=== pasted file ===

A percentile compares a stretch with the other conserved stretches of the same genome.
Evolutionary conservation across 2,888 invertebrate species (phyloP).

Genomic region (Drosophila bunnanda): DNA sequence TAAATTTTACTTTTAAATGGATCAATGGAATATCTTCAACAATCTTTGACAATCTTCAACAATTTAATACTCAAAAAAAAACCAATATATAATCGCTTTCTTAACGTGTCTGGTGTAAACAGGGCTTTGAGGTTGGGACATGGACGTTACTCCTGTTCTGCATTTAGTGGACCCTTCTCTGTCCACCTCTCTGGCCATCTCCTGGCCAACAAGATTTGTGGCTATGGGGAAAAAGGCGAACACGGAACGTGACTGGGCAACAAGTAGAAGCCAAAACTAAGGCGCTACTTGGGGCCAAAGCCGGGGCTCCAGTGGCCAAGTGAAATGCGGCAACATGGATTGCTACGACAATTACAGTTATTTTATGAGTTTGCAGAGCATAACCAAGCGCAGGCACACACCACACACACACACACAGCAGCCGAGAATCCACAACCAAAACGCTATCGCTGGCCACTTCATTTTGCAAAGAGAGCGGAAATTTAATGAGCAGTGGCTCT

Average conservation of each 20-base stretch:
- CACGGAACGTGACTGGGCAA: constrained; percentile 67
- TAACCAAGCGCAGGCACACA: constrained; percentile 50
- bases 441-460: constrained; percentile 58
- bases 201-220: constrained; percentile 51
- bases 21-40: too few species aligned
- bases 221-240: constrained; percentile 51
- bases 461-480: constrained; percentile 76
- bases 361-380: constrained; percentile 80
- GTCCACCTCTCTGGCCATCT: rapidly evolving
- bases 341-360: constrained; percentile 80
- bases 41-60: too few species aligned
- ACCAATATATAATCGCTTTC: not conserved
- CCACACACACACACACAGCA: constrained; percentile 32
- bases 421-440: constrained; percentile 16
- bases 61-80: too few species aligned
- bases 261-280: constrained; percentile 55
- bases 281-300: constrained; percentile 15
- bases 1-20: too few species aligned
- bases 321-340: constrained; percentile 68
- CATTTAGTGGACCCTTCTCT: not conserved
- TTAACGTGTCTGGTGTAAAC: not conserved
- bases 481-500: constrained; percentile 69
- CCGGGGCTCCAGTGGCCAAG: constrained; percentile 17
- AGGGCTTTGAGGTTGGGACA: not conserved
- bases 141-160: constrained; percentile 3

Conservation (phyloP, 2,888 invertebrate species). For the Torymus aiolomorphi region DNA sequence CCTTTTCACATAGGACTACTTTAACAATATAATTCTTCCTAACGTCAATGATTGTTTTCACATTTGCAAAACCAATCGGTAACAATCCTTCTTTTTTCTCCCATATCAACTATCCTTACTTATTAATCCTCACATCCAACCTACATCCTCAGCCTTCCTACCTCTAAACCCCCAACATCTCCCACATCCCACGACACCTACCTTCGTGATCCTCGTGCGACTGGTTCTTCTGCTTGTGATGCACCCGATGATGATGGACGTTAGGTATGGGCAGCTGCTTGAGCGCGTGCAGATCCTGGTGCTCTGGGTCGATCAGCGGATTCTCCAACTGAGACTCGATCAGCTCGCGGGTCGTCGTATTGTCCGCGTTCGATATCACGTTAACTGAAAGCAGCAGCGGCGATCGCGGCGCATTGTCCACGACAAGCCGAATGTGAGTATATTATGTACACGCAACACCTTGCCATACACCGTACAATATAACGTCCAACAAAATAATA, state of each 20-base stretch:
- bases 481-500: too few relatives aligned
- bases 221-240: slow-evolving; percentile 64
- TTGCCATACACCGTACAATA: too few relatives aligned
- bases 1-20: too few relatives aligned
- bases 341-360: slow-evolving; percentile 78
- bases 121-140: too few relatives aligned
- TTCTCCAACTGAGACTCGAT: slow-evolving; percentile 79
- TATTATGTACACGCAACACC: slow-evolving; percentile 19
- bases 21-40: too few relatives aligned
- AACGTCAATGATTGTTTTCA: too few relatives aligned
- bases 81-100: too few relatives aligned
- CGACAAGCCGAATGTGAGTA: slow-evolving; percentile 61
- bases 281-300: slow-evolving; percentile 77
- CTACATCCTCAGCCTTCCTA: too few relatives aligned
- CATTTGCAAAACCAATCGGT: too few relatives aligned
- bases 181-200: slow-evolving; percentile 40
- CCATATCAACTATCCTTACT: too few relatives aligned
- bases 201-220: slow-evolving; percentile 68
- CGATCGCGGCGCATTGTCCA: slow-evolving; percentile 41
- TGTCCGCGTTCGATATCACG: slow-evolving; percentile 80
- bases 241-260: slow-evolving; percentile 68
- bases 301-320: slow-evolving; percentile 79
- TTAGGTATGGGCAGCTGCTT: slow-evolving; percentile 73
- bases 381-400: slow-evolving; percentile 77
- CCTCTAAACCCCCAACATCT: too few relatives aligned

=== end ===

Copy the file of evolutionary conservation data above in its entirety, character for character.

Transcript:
A percentile compares a stretch with the other conserved stretches of the same genome.
Evolutionary conservation across 2,888 invertebrate species (phyloP).

Genomic region (Drosophila bunnanda): DNA sequence TAAATTTTACTTTTAAATGGATCAATGGAATATCTTCAACAATCTTTGACAATCTTCAACAATTTAATACTCAAAAAAAAACCAATATATAATCGCTTTCTTAACGTGTCTGGTGTAAACAGGGCTTTGAGGTTGGGACATGGACGTTACTCCTGTTCTGCATTTAGTGGACCCTTCTCTGTCCACCTCTCTGGCCATCTCCTGGCCAACAAGATTTGTGGCTATGGGGAAAAAGGCGAACACGGAACGTGACTGGGCAACAAGTAGAAGCCAAAACTAAGGCGCTACTTGGGGCCAAAGCCGGGGCTCCAGTGGCCAAGTGAAATGCGGCAACATGGATTGCTACGACAATTACAGTTATTTTATGAGTTTGCAGAGCATAACCAAGCGCAGGCACACACCACACACACACACACAGCAGCCGAGAATCCACAACCAAAACGCTATCGCTGGCCACTTCATTTTGCAAAGAGAGCGGAAATTTAATGAGCAGTGGCTCT

Average conservation of each 20-base stretch:
- CACGGAACGTGACTGGGCAA: constrained; percentile 67
- TAACCAAGCGCAGGCACACA: constrained; percentile 50
- bases 441-460: constrained; percentile 58
- bases 201-220: constrained; percentile 51
- bases 21-40: too few species aligned
- bases 221-240: constrained; percentile 51
- bases 461-480: constrained; percentile 76
- bases 361-380: constrained; percentile 80
- GTCCACCTCTCTGGCCATCT: rapidly evolving
- bases 341-360: constrained; percentile 80
- bases 41-60: too few species aligned
- ACCAATATATAATCGCTTTC: not conserved
- CCACACACACACACACAGCA: constrained; percentile 32
- bases 421-440: constrained; percentile 16
- bases 61-80: too few species aligned
- bases 261-280: constrained; percentile 55
- bases 281-300: constrained; percentile 15
- bases 1-20: too few species aligned
- bases 321-340: constrained; percentile 68
- CATTTAGTGGACCCTTCTCT: not conserved
- TTAACGTGTCTGGTGTAAAC: not conserved
- bases 481-500: constrained; percentile 69
- CCGGGGCTCCAGTGGCCAAG: constrained; percentile 17
- AGGGCTTTGAGGTTGGGACA: not conserved
- bases 141-160: constrained; percentile 3

Conservation (phyloP, 2,888 invertebrate species). For the Torymus aiolomorphi region DNA sequence CCTTTTCACATAGGACTACTTTAACAATATAATTCTTCCTAACGTCAATGATTGTTTTCACATTTGCAAAACCAATCGGTAACAATCCTTCTTTTTTCTCCCATATCAACTATCCTTACTTATTAATCCTCACATCCAACCTACATCCTCAGCCTTCCTACCTCTAAACCCCCAACATCTCCCACATCCCACGACACCTACCTTCGTGATCCTCGTGCGACTGGTTCTTCTGCTTGTGATGCACCCGATGATGATGGACGTTAGGTATGGGCAGCTGCTTGAGCGCGTGCAGATCCTGGTGCTCTGGGTCGATCAGCGGATTCTCCAACTGAGACTCGATCAGCTCGCGGGTCGTCGTATTGTCCGCGTTCGATATCACGTTAACTGAAAGCAGCAGCGGCGATCGCGGCGCATTGTCCACGACAAGCCGAATGTGAGTATATTATGTACACGCAACACCTTGCCATACACCGTACAATATAACGTCCAACAAAATAATA, state of each 20-base stretch:
- bases 481-500: too few relatives aligned
- bases 221-240: slow-evolving; percentile 64
- TTGCCATACACCGTACAATA: too few relatives aligned
- bases 1-20: too few relatives aligned
- bases 341-360: slow-evolving; percentile 78
- bases 121-140: too few relatives aligned
- TTCTCCAACTGAGACTCGAT: slow-evolving; percentile 79
- TATTATGTACACGCAACACC: slow-evolving; percentile 19
- bases 21-40: too few relatives aligned
- AACGTCAATGATTGTTTTCA: too few relatives aligned
- bases 81-100: too few relatives aligned
- CGACAAGCCGAATGTGAGTA: slow-evolving; percentile 61
- bases 281-300: slow-evolving; percentile 77
- CTACATCCTCAGCCTTCCTA: too few relatives aligned
- CATTTGCAAAACCAATCGGT: too few relatives aligned
- bases 181-200: slow-evolving; percentile 40
- CCATATCAACTATCCTTACT: too few relatives aligned
- bases 201-220: slow-evolving; percentile 68
- CGATCGCGGCGCATTGTCCA: slow-evolving; percentile 41
- TGTCCGCGTTCGATATCACG: slow-evolving; percentile 80
- bases 241-260: slow-evolving; percentile 68
- bases 301-320: slow-evolving; percentile 79
- TTAGGTATGGGCAGCTGCTT: slow-evolving; percentile 73
- bases 381-400: slow-evolving; percentile 77
- CCTCTAAACCCCCAACATCT: too few relatives aligned